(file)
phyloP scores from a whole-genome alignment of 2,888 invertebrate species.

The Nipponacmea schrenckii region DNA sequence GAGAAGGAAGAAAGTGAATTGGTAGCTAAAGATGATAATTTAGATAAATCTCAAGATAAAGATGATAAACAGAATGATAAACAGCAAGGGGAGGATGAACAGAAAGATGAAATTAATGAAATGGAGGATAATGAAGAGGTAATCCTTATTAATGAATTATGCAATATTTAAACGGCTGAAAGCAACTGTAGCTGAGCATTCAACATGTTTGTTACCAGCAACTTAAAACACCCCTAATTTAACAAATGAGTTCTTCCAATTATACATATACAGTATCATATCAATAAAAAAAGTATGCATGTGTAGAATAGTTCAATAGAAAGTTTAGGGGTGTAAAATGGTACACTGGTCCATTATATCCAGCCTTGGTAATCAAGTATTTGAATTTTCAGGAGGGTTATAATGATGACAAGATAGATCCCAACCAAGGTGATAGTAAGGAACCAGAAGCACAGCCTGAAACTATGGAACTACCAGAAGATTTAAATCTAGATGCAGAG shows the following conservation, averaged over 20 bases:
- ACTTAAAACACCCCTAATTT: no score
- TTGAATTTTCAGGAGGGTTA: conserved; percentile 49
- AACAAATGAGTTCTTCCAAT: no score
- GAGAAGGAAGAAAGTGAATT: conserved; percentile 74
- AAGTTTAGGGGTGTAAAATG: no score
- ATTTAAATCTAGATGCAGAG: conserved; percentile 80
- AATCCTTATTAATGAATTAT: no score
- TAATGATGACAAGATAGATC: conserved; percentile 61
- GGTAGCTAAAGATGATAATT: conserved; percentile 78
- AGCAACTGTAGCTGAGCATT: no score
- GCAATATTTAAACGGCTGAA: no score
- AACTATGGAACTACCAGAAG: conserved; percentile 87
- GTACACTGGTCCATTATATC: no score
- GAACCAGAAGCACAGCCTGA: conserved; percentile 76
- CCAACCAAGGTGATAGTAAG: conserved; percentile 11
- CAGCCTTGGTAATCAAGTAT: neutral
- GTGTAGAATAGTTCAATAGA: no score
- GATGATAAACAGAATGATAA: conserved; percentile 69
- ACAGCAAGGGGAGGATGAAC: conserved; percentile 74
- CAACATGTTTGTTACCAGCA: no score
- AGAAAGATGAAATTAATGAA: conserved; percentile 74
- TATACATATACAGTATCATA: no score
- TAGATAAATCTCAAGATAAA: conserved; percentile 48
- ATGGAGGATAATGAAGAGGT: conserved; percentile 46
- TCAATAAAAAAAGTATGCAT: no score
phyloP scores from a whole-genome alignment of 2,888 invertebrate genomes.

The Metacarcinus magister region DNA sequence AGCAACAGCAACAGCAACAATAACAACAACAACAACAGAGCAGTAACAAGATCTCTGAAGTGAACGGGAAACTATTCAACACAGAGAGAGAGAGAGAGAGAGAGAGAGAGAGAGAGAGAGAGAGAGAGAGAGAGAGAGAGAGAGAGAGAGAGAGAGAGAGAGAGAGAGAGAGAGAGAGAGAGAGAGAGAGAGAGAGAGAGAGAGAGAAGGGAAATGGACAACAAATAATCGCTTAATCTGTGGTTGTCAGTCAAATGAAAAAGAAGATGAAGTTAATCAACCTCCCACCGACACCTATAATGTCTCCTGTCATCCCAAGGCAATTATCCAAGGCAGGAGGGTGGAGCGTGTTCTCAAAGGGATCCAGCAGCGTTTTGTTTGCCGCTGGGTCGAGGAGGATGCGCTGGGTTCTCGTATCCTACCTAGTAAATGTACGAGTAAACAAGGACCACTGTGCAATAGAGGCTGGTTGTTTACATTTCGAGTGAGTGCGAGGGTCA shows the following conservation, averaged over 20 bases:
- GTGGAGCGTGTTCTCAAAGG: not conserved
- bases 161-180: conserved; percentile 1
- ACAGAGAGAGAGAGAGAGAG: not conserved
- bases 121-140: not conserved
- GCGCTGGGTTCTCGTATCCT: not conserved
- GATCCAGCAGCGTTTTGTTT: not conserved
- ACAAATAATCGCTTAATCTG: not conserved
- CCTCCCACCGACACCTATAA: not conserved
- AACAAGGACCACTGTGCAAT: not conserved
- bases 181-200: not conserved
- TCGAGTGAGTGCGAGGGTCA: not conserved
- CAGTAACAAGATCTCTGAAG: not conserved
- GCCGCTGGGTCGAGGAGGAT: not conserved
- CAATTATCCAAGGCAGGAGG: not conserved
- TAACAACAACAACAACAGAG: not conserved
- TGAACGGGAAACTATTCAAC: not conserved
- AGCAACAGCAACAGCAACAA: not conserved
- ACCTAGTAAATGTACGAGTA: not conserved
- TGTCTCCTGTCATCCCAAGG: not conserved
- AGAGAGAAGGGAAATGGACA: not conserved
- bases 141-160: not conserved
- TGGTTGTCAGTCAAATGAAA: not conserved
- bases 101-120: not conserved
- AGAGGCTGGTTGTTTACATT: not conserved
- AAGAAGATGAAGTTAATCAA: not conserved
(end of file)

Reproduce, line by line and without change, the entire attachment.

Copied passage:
phyloP scores from a whole-genome alignment of 2,888 invertebrate species.

The Nipponacmea schrenckii region DNA sequence GAGAAGGAAGAAAGTGAATTGGTAGCTAAAGATGATAATTTAGATAAATCTCAAGATAAAGATGATAAACAGAATGATAAACAGCAAGGGGAGGATGAACAGAAAGATGAAATTAATGAAATGGAGGATAATGAAGAGGTAATCCTTATTAATGAATTATGCAATATTTAAACGGCTGAAAGCAACTGTAGCTGAGCATTCAACATGTTTGTTACCAGCAACTTAAAACACCCCTAATTTAACAAATGAGTTCTTCCAATTATACATATACAGTATCATATCAATAAAAAAAGTATGCATGTGTAGAATAGTTCAATAGAAAGTTTAGGGGTGTAAAATGGTACACTGGTCCATTATATCCAGCCTTGGTAATCAAGTATTTGAATTTTCAGGAGGGTTATAATGATGACAAGATAGATCCCAACCAAGGTGATAGTAAGGAACCAGAAGCACAGCCTGAAACTATGGAACTACCAGAAGATTTAAATCTAGATGCAGAG shows the following conservation, averaged over 20 bases:
- ACTTAAAACACCCCTAATTT: no score
- TTGAATTTTCAGGAGGGTTA: conserved; percentile 49
- AACAAATGAGTTCTTCCAAT: no score
- GAGAAGGAAGAAAGTGAATT: conserved; percentile 74
- AAGTTTAGGGGTGTAAAATG: no score
- ATTTAAATCTAGATGCAGAG: conserved; percentile 80
- AATCCTTATTAATGAATTAT: no score
- TAATGATGACAAGATAGATC: conserved; percentile 61
- GGTAGCTAAAGATGATAATT: conserved; percentile 78
- AGCAACTGTAGCTGAGCATT: no score
- GCAATATTTAAACGGCTGAA: no score
- AACTATGGAACTACCAGAAG: conserved; percentile 87
- GTACACTGGTCCATTATATC: no score
- GAACCAGAAGCACAGCCTGA: conserved; percentile 76
- CCAACCAAGGTGATAGTAAG: conserved; percentile 11
- CAGCCTTGGTAATCAAGTAT: neutral
- GTGTAGAATAGTTCAATAGA: no score
- GATGATAAACAGAATGATAA: conserved; percentile 69
- ACAGCAAGGGGAGGATGAAC: conserved; percentile 74
- CAACATGTTTGTTACCAGCA: no score
- AGAAAGATGAAATTAATGAA: conserved; percentile 74
- TATACATATACAGTATCATA: no score
- TAGATAAATCTCAAGATAAA: conserved; percentile 48
- ATGGAGGATAATGAAGAGGT: conserved; percentile 46
- TCAATAAAAAAAGTATGCAT: no score
phyloP scores from a whole-genome alignment of 2,888 invertebrate genomes.

The Metacarcinus magister region DNA sequence AGCAACAGCAACAGCAACAATAACAACAACAACAACAGAGCAGTAACAAGATCTCTGAAGTGAACGGGAAACTATTCAACACAGAGAGAGAGAGAGAGAGAGAGAGAGAGAGAGAGAGAGAGAGAGAGAGAGAGAGAGAGAGAGAGAGAGAGAGAGAGAGAGAGAGAGAGAGAGAGAGAGAGAGAGAGAGAGAGAGAGAGAGAGAGAAGGGAAATGGACAACAAATAATCGCTTAATCTGTGGTTGTCAGTCAAATGAAAAAGAAGATGAAGTTAATCAACCTCCCACCGACACCTATAATGTCTCCTGTCATCCCAAGGCAATTATCCAAGGCAGGAGGGTGGAGCGTGTTCTCAAAGGGATCCAGCAGCGTTTTGTTTGCCGCTGGGTCGAGGAGGATGCGCTGGGTTCTCGTATCCTACCTAGTAAATGTACGAGTAAACAAGGACCACTGTGCAATAGAGGCTGGTTGTTTACATTTCGAGTGAGTGCGAGGGTCA shows the following conservation, averaged over 20 bases:
- GTGGAGCGTGTTCTCAAAGG: not conserved
- bases 161-180: conserved; percentile 1
- ACAGAGAGAGAGAGAGAGAG: not conserved
- bases 121-140: not conserved
- GCGCTGGGTTCTCGTATCCT: not conserved
- GATCCAGCAGCGTTTTGTTT: not conserved
- ACAAATAATCGCTTAATCTG: not conserved
- CCTCCCACCGACACCTATAA: not conserved
- AACAAGGACCACTGTGCAAT: not conserved
- bases 181-200: not conserved
- TCGAGTGAGTGCGAGGGTCA: not conserved
- CAGTAACAAGATCTCTGAAG: not conserved
- GCCGCTGGGTCGAGGAGGAT: not conserved
- CAATTATCCAAGGCAGGAGG: not conserved
- TAACAACAACAACAACAGAG: not conserved
- TGAACGGGAAACTATTCAAC: not conserved
- AGCAACAGCAACAGCAACAA: not conserved
- ACCTAGTAAATGTACGAGTA: not conserved
- TGTCTCCTGTCATCCCAAGG: not conserved
- AGAGAGAAGGGAAATGGACA: not conserved
- bases 141-160: not conserved
- TGGTTGTCAGTCAAATGAAA: not conserved
- bases 101-120: not conserved
- AGAGGCTGGTTGTTTACATT: not conserved
- AAGAAGATGAAGTTAATCAA: not conserved